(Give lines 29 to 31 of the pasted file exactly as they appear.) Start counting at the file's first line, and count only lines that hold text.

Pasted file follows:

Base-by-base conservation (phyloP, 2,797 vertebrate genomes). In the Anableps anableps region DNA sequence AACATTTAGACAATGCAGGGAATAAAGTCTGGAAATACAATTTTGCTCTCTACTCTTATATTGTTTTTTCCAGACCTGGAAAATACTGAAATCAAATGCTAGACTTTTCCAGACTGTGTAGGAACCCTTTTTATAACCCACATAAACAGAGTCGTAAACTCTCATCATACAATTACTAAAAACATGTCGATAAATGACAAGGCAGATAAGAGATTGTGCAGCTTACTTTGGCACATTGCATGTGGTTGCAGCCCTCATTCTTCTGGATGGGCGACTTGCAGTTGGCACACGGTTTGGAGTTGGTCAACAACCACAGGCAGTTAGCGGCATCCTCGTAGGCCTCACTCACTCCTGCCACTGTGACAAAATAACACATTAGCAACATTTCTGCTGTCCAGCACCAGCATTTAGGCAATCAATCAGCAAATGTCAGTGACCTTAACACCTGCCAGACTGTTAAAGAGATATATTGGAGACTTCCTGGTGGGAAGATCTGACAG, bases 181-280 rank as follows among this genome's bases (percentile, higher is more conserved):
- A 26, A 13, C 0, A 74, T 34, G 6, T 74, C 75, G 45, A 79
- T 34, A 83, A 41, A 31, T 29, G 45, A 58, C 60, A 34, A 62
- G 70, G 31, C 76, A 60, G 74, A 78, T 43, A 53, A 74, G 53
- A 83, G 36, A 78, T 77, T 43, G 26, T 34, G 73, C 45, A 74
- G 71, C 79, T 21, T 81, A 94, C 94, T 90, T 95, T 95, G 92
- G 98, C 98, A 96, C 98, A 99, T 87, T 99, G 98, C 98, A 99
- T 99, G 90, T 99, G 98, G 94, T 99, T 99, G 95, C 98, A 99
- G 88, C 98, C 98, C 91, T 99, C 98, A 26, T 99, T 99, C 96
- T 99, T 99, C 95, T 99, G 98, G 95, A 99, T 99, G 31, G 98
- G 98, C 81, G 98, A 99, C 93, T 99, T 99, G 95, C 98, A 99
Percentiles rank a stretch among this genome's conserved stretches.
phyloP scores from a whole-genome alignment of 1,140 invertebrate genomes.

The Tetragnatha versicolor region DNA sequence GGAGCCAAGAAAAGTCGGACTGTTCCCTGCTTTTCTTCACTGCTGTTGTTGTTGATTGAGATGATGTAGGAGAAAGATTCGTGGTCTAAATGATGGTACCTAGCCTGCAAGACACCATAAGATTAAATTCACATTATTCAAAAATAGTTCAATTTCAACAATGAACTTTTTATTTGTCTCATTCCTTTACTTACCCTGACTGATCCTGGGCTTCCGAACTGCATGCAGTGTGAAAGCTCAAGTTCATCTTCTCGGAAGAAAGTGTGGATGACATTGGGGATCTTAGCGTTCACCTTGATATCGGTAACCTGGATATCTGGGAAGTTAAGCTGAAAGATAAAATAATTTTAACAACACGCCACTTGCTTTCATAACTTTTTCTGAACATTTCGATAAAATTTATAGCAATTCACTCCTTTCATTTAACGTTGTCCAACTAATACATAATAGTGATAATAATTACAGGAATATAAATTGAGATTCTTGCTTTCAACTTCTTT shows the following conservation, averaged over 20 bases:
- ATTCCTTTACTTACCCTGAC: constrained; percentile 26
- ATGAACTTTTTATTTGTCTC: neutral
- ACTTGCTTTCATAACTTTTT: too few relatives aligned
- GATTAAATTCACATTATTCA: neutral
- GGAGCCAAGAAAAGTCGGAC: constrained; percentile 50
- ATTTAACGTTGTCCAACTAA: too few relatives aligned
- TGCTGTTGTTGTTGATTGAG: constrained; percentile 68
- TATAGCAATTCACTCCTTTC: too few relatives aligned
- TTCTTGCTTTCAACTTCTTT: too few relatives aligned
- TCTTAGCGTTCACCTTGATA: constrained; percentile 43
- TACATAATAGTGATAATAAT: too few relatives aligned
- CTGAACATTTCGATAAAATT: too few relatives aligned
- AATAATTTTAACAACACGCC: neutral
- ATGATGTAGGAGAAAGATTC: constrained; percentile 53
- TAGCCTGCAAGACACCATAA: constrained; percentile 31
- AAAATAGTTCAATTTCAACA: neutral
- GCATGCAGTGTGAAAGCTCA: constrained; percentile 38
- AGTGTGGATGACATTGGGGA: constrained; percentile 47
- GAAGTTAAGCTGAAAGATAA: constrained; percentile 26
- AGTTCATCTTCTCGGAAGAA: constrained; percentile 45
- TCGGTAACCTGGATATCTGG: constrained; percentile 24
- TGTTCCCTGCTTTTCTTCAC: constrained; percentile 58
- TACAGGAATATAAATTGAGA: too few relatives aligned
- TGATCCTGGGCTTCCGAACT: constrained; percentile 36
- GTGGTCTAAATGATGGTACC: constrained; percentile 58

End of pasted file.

- TAGCCTGCAAGACACCATAA: constrained; percentile 31
- AAAATAGTTCAATTTCAACA: neutral
- GCATGCAGTGTGAAAGCTCA: constrained; percentile 38